What causes Brain Freeze?


Ever heard of sphenopalatine ganglioneuralgia?

That’s the scientific term for “brain freeze”; that unpleasant pain you might feel in your head after eating some ice cream or inhaling your milkshake too fast. 

We have capillaries that dilate to ensure we have effective blood flow to the areas of our bodies that we’re using, in this case, our mouth/tongue.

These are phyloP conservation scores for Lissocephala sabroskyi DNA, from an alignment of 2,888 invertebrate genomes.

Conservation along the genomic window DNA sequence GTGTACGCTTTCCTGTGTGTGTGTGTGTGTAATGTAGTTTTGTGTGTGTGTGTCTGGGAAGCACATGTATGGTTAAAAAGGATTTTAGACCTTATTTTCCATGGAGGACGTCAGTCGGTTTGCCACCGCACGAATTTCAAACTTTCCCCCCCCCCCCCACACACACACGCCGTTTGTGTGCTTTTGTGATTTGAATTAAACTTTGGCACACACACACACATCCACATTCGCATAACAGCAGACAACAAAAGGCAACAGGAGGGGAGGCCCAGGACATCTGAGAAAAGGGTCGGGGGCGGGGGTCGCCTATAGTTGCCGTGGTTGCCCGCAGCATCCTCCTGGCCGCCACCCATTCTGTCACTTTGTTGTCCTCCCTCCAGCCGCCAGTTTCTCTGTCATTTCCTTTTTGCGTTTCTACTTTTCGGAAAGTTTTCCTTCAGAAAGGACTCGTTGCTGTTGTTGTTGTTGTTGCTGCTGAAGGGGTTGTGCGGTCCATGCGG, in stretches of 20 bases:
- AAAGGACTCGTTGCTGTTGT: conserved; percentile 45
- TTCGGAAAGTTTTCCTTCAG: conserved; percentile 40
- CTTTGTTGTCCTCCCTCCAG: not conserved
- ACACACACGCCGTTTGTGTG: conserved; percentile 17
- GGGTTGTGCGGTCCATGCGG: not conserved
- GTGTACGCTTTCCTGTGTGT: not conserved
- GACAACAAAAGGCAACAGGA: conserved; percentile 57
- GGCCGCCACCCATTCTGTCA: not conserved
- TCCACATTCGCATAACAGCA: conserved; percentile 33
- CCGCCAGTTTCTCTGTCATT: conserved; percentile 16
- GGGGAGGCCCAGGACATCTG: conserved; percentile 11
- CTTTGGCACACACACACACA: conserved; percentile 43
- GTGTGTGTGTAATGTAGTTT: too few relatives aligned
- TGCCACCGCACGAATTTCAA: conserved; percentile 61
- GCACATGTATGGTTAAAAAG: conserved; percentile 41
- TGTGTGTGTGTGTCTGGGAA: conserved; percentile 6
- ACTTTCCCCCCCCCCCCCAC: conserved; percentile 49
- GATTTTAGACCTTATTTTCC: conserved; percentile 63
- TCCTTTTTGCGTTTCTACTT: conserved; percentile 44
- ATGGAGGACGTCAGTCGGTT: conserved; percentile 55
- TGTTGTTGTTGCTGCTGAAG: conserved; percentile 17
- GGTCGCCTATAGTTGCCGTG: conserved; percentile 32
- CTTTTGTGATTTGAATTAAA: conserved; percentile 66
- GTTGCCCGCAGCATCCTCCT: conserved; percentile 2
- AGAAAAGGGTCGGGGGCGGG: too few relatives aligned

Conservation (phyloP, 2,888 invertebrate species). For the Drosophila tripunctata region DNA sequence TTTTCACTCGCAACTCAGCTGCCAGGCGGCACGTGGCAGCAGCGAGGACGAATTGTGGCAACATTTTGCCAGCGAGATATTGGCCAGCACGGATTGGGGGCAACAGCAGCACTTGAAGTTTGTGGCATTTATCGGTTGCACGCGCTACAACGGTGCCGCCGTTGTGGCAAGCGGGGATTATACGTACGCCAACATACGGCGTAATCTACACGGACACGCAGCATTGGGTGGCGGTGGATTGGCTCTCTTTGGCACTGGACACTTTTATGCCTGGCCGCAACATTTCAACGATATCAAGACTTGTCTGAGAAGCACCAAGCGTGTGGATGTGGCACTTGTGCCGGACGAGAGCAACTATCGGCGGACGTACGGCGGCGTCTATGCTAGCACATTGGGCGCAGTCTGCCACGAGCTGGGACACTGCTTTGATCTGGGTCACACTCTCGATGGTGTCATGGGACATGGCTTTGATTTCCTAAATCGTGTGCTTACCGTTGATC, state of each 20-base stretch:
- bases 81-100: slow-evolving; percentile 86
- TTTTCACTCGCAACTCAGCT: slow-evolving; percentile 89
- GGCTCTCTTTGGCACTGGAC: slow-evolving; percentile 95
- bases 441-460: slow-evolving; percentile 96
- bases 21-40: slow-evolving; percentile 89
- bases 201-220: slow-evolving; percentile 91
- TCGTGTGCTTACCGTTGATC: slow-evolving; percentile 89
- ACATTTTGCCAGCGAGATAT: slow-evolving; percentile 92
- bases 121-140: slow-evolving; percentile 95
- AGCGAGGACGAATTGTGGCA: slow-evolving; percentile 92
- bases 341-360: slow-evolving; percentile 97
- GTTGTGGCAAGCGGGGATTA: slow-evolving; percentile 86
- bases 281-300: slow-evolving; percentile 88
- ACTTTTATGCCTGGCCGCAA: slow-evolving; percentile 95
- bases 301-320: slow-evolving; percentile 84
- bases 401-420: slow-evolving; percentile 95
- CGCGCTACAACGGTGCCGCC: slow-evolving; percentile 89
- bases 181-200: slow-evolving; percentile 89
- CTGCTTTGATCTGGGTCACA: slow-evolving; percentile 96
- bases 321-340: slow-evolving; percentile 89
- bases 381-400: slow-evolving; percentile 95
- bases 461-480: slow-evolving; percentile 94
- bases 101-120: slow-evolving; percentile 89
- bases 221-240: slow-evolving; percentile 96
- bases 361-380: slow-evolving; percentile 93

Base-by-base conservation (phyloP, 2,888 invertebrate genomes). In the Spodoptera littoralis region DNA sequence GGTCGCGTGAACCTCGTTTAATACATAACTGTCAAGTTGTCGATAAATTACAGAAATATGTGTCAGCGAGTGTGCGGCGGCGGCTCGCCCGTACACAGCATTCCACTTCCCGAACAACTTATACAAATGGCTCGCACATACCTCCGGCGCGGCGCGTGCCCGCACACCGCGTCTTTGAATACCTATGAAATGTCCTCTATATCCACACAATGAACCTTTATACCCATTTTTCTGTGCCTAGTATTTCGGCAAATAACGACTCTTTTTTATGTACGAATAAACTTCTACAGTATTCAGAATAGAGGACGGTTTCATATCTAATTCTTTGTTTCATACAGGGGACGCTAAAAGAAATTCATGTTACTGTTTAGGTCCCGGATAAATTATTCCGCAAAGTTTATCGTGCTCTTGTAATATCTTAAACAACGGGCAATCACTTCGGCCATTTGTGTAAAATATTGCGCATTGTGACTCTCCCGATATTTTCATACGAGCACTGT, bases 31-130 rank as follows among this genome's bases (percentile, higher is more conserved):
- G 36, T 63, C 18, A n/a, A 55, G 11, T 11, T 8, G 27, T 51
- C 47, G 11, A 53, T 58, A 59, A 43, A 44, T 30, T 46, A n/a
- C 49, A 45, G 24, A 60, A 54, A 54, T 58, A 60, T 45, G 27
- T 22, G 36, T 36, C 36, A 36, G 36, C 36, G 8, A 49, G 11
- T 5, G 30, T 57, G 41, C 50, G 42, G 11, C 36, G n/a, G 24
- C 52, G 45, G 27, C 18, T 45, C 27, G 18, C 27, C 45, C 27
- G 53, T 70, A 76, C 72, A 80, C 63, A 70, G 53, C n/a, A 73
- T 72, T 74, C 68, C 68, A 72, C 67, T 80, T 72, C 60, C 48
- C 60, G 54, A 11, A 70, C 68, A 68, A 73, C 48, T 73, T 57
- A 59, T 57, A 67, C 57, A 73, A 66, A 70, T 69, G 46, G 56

When this happens to our hard palate, pain receptors also flair up.

Sometimes when we have multiple signals going to our brains about our bodies, in this case, pain, wires can get crossed and we feel that “pain” in a different location to where it’s actually happening, just like when you feel pain in your left arm during a heart attack. 

So, can we stop it?

Next time you get brain freeze, try pressing your tongue to the roof of your mouth.

This helps to increase blood flow, warm up the area, and dull the pain. You can also try drinking a warm drink or breathing warm air through your nose and mouth.  

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